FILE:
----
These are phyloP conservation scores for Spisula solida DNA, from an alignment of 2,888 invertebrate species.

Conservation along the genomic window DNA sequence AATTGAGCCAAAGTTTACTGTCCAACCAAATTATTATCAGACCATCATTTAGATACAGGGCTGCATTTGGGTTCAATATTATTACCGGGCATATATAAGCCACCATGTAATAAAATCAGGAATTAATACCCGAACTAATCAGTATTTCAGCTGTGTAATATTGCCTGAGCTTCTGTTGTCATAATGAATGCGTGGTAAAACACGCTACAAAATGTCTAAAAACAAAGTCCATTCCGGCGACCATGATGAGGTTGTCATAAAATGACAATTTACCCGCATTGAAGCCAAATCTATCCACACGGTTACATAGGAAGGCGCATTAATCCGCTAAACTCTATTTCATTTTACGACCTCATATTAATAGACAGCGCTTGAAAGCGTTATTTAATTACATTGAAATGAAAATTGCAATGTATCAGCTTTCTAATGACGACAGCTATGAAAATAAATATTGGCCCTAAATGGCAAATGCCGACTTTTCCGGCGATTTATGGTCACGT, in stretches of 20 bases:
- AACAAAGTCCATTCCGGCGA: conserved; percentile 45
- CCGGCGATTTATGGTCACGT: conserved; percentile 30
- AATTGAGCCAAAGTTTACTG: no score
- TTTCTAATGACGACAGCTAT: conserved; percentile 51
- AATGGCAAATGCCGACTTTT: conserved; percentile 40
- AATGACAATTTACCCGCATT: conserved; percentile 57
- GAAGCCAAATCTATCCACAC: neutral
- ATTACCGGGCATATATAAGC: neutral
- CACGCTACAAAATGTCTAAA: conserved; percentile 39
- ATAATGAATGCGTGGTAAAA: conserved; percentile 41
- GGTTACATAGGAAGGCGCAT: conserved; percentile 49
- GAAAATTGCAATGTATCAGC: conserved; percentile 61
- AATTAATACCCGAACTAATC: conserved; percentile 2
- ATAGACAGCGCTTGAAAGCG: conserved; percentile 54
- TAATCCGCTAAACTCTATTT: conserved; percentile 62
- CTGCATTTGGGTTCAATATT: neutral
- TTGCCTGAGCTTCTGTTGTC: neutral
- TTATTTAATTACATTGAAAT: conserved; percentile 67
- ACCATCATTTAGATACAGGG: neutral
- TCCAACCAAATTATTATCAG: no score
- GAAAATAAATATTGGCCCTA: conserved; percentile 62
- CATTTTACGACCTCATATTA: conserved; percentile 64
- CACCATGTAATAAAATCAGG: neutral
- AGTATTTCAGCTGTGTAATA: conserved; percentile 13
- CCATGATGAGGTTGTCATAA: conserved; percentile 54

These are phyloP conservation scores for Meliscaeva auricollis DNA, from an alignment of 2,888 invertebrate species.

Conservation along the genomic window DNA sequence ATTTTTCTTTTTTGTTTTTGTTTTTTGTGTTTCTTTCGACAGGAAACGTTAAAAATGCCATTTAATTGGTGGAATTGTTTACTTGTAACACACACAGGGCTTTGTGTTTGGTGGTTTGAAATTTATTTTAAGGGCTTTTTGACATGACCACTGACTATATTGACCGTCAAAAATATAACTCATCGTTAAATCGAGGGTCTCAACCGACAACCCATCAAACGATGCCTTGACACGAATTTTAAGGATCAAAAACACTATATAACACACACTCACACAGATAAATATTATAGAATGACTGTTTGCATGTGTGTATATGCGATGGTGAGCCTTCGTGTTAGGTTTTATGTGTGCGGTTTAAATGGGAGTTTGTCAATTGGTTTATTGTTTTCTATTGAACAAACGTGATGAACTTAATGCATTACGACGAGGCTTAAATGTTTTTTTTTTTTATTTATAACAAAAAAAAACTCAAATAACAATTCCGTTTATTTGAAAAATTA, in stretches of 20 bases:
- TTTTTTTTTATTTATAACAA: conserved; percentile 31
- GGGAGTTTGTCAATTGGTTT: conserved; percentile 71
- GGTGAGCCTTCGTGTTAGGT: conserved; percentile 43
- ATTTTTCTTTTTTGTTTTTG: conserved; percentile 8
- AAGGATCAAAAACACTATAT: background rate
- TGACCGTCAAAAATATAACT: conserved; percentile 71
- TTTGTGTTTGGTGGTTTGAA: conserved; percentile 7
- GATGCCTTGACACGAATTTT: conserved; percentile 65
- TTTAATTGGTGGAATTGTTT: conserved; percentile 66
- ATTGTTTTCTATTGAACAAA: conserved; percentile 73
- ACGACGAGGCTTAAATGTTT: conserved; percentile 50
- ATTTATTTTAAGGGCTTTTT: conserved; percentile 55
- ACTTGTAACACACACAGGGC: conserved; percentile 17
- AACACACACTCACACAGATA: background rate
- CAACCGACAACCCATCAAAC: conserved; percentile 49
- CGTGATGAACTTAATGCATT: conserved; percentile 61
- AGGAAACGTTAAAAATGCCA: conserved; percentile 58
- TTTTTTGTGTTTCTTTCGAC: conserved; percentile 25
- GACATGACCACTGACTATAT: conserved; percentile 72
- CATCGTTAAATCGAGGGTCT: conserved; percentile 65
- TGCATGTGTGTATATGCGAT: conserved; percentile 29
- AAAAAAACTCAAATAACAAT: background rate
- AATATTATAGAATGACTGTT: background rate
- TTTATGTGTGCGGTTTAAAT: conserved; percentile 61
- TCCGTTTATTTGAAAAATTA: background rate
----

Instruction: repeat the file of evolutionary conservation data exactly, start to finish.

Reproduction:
These are phyloP conservation scores for Spisula solida DNA, from an alignment of 2,888 invertebrate species.

Conservation along the genomic window DNA sequence AATTGAGCCAAAGTTTACTGTCCAACCAAATTATTATCAGACCATCATTTAGATACAGGGCTGCATTTGGGTTCAATATTATTACCGGGCATATATAAGCCACCATGTAATAAAATCAGGAATTAATACCCGAACTAATCAGTATTTCAGCTGTGTAATATTGCCTGAGCTTCTGTTGTCATAATGAATGCGTGGTAAAACACGCTACAAAATGTCTAAAAACAAAGTCCATTCCGGCGACCATGATGAGGTTGTCATAAAATGACAATTTACCCGCATTGAAGCCAAATCTATCCACACGGTTACATAGGAAGGCGCATTAATCCGCTAAACTCTATTTCATTTTACGACCTCATATTAATAGACAGCGCTTGAAAGCGTTATTTAATTACATTGAAATGAAAATTGCAATGTATCAGCTTTCTAATGACGACAGCTATGAAAATAAATATTGGCCCTAAATGGCAAATGCCGACTTTTCCGGCGATTTATGGTCACGT, in stretches of 20 bases:
- AACAAAGTCCATTCCGGCGA: conserved; percentile 45
- CCGGCGATTTATGGTCACGT: conserved; percentile 30
- AATTGAGCCAAAGTTTACTG: no score
- TTTCTAATGACGACAGCTAT: conserved; percentile 51
- AATGGCAAATGCCGACTTTT: conserved; percentile 40
- AATGACAATTTACCCGCATT: conserved; percentile 57
- GAAGCCAAATCTATCCACAC: neutral
- ATTACCGGGCATATATAAGC: neutral
- CACGCTACAAAATGTCTAAA: conserved; percentile 39
- ATAATGAATGCGTGGTAAAA: conserved; percentile 41
- GGTTACATAGGAAGGCGCAT: conserved; percentile 49
- GAAAATTGCAATGTATCAGC: conserved; percentile 61
- AATTAATACCCGAACTAATC: conserved; percentile 2
- ATAGACAGCGCTTGAAAGCG: conserved; percentile 54
- TAATCCGCTAAACTCTATTT: conserved; percentile 62
- CTGCATTTGGGTTCAATATT: neutral
- TTGCCTGAGCTTCTGTTGTC: neutral
- TTATTTAATTACATTGAAAT: conserved; percentile 67
- ACCATCATTTAGATACAGGG: neutral
- TCCAACCAAATTATTATCAG: no score
- GAAAATAAATATTGGCCCTA: conserved; percentile 62
- CATTTTACGACCTCATATTA: conserved; percentile 64
- CACCATGTAATAAAATCAGG: neutral
- AGTATTTCAGCTGTGTAATA: conserved; percentile 13
- CCATGATGAGGTTGTCATAA: conserved; percentile 54

These are phyloP conservation scores for Meliscaeva auricollis DNA, from an alignment of 2,888 invertebrate species.

Conservation along the genomic window DNA sequence ATTTTTCTTTTTTGTTTTTGTTTTTTGTGTTTCTTTCGACAGGAAACGTTAAAAATGCCATTTAATTGGTGGAATTGTTTACTTGTAACACACACAGGGCTTTGTGTTTGGTGGTTTGAAATTTATTTTAAGGGCTTTTTGACATGACCACTGACTATATTGACCGTCAAAAATATAACTCATCGTTAAATCGAGGGTCTCAACCGACAACCCATCAAACGATGCCTTGACACGAATTTTAAGGATCAAAAACACTATATAACACACACTCACACAGATAAATATTATAGAATGACTGTTTGCATGTGTGTATATGCGATGGTGAGCCTTCGTGTTAGGTTTTATGTGTGCGGTTTAAATGGGAGTTTGTCAATTGGTTTATTGTTTTCTATTGAACAAACGTGATGAACTTAATGCATTACGACGAGGCTTAAATGTTTTTTTTTTTTATTTATAACAAAAAAAAACTCAAATAACAATTCCGTTTATTTGAAAAATTA, in stretches of 20 bases:
- TTTTTTTTTATTTATAACAA: conserved; percentile 31
- GGGAGTTTGTCAATTGGTTT: conserved; percentile 71
- GGTGAGCCTTCGTGTTAGGT: conserved; percentile 43
- ATTTTTCTTTTTTGTTTTTG: conserved; percentile 8
- AAGGATCAAAAACACTATAT: background rate
- TGACCGTCAAAAATATAACT: conserved; percentile 71
- TTTGTGTTTGGTGGTTTGAA: conserved; percentile 7
- GATGCCTTGACACGAATTTT: conserved; percentile 65
- TTTAATTGGTGGAATTGTTT: conserved; percentile 66
- ATTGTTTTCTATTGAACAAA: conserved; percentile 73
- ACGACGAGGCTTAAATGTTT: conserved; percentile 50
- ATTTATTTTAAGGGCTTTTT: conserved; percentile 55
- ACTTGTAACACACACAGGGC: conserved; percentile 17
- AACACACACTCACACAGATA: background rate
- CAACCGACAACCCATCAAAC: conserved; percentile 49
- CGTGATGAACTTAATGCATT: conserved; percentile 61
- AGGAAACGTTAAAAATGCCA: conserved; percentile 58
- TTTTTTGTGTTTCTTTCGAC: conserved; percentile 25
- GACATGACCACTGACTATAT: conserved; percentile 72
- CATCGTTAAATCGAGGGTCT: conserved; percentile 65
- TGCATGTGTGTATATGCGAT: conserved; percentile 29
- AAAAAAACTCAAATAACAAT: background rate
- AATATTATAGAATGACTGTT: background rate
- TTTATGTGTGCGGTTTAAAT: conserved; percentile 61
- TCCGTTTATTTGAAAAATTA: background rate